Late Jurassic salamandroid from western Liaoning, China

Edited by David B. Wake, University of California, Berkeley, CA, and approved January 25, 2012 (received for review July 14, 2010)
March 12, 2012
109 (15) 5767-5772

Abstract

A Jurassic salamander, Beiyanerpeton jianpingensis (gen. et sp. nov.), from a recently found site in western Liaoning Province, China is the earliest known record of Salamandroidea. As a Late Jurassic record of the group, it extends the range of the clade by ~40 Ma. The Late Jurassic taxon is neotenic and represented by exceptionally preserved specimens, including fully articulated cranial and postcranial skeletons and bony gill structures close to the cheek region. The fossil beds, consisting of dark-brown volcanic ash shales of the Upper Jurassic Tiaojishan (Lanqi) Formation (Oxfordian), underlie trachyandesite rocks that have yielded a SHRIMP zircon U-Pb date of 157 ± 3 Ma. The fossiliferous beds are substantially older than the Jehol Group, including the Yixian Formation (40Ar/39Ar dates of 122–129 Ma), but slightly younger than the Middle Jurassic Daohugou horizon (40Ar/39Ar date of 164 ± 4 Ma). The early fossil taxon shares with extant salamandroids derived character states, including: separated nasals lacking a midline contact, angular fused to the prearticular in the lower jaw, and double-headed ribs on the presacral vertebrae. In contrast to extant salamandroids, however, the salamander shows a discrete and tooth-bearing palatine, and unequivocally nonpedicellate and monocuspid marginal teeth in large and presumably mature individuals. The finding provides insights into the evolution of key characters of salamanders, and also provides direct evidence supporting the hypothesis that the split between Cryptobranchoidea and Salamandroidea had taken placed before the Late Jurassic Oxfordian time. In this aspect, both paleontological and molecular data now come to agree.
Salamanders are a diverse group of modern amphibians, with high ecological diversity and extreme morphological conservatism (14). Among the 10 extant families, the Hynobiidae and Cryptobranchidae are classified in the suborder Cryptobranchoidea, and the remaining families (except for the Sirenidae) in another suborder, Salamandroidea. Phylogenetic relationships of the Sirenidae remain contentious, and recent phylogenetic analyses place the family in either basal or crownward positions (58). The Cryptobranchoidea have their earliest record from the Middle Jurassic in Asia (913), and the Salamandroidea have an Early Cretaceous record from Europe (14). Iridotriton was described as a putative salamandroid from the Upper Jurassic Morrison Formation (15), but our evaluation of the available data suggest that it is probably a cryptobranchoid (see SI Appendix for details). Within the phylogenetic framework of the Urodela, the split of the Salamandroidea from the Cryptobranchiodea is a major cladogenetic event in the evolution of salamanders, but the timing for this major event is still in dispute (8, 1618), largely because of lack of early fossil evidence. New molecular data (8) point to a substantially earlier age for this split than does the existing fossil record (14) before the finding of the fossils reported in this article.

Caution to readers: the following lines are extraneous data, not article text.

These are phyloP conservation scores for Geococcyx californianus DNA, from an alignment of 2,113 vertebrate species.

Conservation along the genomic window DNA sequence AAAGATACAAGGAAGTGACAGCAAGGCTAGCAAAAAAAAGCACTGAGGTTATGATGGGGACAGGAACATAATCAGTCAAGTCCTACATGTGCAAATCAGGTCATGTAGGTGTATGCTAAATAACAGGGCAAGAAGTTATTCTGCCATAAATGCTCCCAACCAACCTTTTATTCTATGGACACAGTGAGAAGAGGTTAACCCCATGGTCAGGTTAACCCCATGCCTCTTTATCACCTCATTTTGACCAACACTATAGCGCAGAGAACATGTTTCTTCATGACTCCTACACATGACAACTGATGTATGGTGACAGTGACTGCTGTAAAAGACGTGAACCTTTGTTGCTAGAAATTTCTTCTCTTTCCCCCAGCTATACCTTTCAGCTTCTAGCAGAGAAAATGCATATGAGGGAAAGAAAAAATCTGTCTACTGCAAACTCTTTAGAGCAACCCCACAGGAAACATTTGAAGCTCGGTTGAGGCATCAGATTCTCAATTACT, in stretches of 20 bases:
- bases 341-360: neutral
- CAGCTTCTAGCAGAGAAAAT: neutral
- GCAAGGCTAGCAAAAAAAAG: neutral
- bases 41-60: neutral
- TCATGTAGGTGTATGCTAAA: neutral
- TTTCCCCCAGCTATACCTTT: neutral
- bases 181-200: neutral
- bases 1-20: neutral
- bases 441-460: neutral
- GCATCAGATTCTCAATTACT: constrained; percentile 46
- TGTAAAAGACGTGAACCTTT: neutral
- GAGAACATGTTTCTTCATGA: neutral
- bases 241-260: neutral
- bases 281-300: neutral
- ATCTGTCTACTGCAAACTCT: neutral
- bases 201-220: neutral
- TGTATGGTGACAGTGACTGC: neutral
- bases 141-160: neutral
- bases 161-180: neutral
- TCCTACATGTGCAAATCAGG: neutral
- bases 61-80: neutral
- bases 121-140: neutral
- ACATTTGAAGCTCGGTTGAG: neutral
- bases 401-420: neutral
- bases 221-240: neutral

The salamandroid described herein is based on the specimens collected from the Guancaishan site near the county town of Jianping in western Liaoning Province, China (Fig. 1). With a radiometric date of 157 ± 3 Ma from the overlaying rocks (12), the fossil beds of the Upper Jurassic Tiaojishan (Lanqi) Formation consist of volcanic ash deposited in a lake during Oxfordian time (19). Thus, this Late Jurassic fossil taxon documents the earliest known record of the Salamandroidea, predating a previously Early Cretaceous record (Valdotriton, 116–114 Ma) by some 40 Ma (14). In contrast to the salamander fossils from the nearby Daohugou site, specimens from Jianping are all preserved with genuinely fossilized skeletons rather than preserved as natural molds or impressions resulting from postmortem dissolution of the skeletons. The superb preservation of skeletal details sheds new light on the evolution of key characters, including palatal structures and marginal teeth. In addition, a phylogenetic study incorporating this important fossil taxon supports the hypothesis that the divergence of the Salamandroidea from their sister clade Cryptobranchoidea likely took place before the Late Jurassic on the Eurasian continent (8).
Fig. 1.
Map and geologic section showing the geographic location and stratigraphic position of the fossil site (Tiaojishan Formation) in relation to Daohugou (Haifanggou Formation) locality in Inner Mongolia (geologic section modified from ref. 12). The nearby Lower Cretaceous Xintaimen site is also shown in the map. Solid diamond denoting fossil localities.